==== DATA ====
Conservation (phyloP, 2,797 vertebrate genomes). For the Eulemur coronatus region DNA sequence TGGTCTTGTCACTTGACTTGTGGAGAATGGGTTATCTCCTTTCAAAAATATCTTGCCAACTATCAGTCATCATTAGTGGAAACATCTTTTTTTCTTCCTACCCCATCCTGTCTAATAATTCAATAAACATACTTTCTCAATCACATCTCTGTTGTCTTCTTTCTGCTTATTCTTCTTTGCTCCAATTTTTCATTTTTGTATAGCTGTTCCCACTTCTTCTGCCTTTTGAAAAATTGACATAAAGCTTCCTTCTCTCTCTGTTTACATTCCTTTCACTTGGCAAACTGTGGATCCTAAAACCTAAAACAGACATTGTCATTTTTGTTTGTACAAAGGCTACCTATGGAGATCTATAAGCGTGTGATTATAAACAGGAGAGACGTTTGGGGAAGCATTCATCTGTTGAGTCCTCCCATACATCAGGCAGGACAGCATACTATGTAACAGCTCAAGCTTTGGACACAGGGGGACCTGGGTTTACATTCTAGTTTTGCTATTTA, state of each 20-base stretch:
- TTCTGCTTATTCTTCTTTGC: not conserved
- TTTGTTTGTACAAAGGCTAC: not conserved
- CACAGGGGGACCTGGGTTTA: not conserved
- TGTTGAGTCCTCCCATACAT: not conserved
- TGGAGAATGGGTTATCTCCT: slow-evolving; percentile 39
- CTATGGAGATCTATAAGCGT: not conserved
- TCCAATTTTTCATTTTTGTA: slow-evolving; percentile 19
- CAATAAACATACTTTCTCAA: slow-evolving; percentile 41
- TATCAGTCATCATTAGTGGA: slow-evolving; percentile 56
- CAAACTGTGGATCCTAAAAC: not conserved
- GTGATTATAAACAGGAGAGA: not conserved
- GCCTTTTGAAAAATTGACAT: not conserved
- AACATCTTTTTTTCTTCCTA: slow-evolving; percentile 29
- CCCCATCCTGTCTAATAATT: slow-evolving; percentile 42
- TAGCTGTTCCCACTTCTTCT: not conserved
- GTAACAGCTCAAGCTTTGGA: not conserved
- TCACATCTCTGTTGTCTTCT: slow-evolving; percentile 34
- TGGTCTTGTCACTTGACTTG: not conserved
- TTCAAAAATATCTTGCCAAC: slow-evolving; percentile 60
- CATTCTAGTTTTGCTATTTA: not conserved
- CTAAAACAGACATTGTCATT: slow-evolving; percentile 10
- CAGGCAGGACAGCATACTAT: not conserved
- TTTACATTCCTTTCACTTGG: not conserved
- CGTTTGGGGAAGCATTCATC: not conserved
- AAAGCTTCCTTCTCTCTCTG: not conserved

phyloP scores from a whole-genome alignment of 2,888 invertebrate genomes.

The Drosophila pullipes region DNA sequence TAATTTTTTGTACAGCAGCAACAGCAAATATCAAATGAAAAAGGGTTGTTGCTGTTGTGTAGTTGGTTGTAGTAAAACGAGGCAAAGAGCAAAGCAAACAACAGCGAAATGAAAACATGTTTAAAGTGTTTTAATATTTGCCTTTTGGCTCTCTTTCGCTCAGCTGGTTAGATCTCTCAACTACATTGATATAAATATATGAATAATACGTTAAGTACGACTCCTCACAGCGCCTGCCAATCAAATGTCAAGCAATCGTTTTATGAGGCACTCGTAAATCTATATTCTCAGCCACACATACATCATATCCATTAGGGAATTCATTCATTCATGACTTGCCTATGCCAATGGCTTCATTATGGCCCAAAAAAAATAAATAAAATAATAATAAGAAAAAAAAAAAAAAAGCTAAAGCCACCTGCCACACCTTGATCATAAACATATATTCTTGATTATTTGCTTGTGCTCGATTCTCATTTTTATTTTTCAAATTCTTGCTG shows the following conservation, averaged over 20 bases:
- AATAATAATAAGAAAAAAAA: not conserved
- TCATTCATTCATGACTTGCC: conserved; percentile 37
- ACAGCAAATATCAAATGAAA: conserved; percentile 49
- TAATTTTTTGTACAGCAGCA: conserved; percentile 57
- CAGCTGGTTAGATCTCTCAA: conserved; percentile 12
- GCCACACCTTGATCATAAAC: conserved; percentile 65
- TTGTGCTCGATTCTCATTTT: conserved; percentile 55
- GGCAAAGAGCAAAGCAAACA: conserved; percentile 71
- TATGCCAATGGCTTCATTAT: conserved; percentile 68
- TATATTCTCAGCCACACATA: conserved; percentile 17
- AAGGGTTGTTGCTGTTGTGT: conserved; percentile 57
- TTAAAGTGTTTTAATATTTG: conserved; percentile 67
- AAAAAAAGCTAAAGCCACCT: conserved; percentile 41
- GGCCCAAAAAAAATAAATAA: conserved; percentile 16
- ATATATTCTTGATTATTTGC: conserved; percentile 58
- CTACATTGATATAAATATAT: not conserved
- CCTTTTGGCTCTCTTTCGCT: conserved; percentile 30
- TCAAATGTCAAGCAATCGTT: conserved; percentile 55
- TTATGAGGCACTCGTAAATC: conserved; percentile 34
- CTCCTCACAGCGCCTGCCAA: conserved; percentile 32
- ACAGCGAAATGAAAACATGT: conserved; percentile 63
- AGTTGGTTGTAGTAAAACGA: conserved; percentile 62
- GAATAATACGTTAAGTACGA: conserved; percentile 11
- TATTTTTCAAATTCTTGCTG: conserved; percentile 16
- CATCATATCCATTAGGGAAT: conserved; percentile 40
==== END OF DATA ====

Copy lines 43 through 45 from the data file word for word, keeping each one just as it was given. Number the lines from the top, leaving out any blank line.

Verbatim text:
- ATATATTCTTGATTATTTGC: conserved; percentile 58
- CTACATTGATATAAATATAT: not conserved
- CCTTTTGGCTCTCTTTCGCT: conserved; percentile 30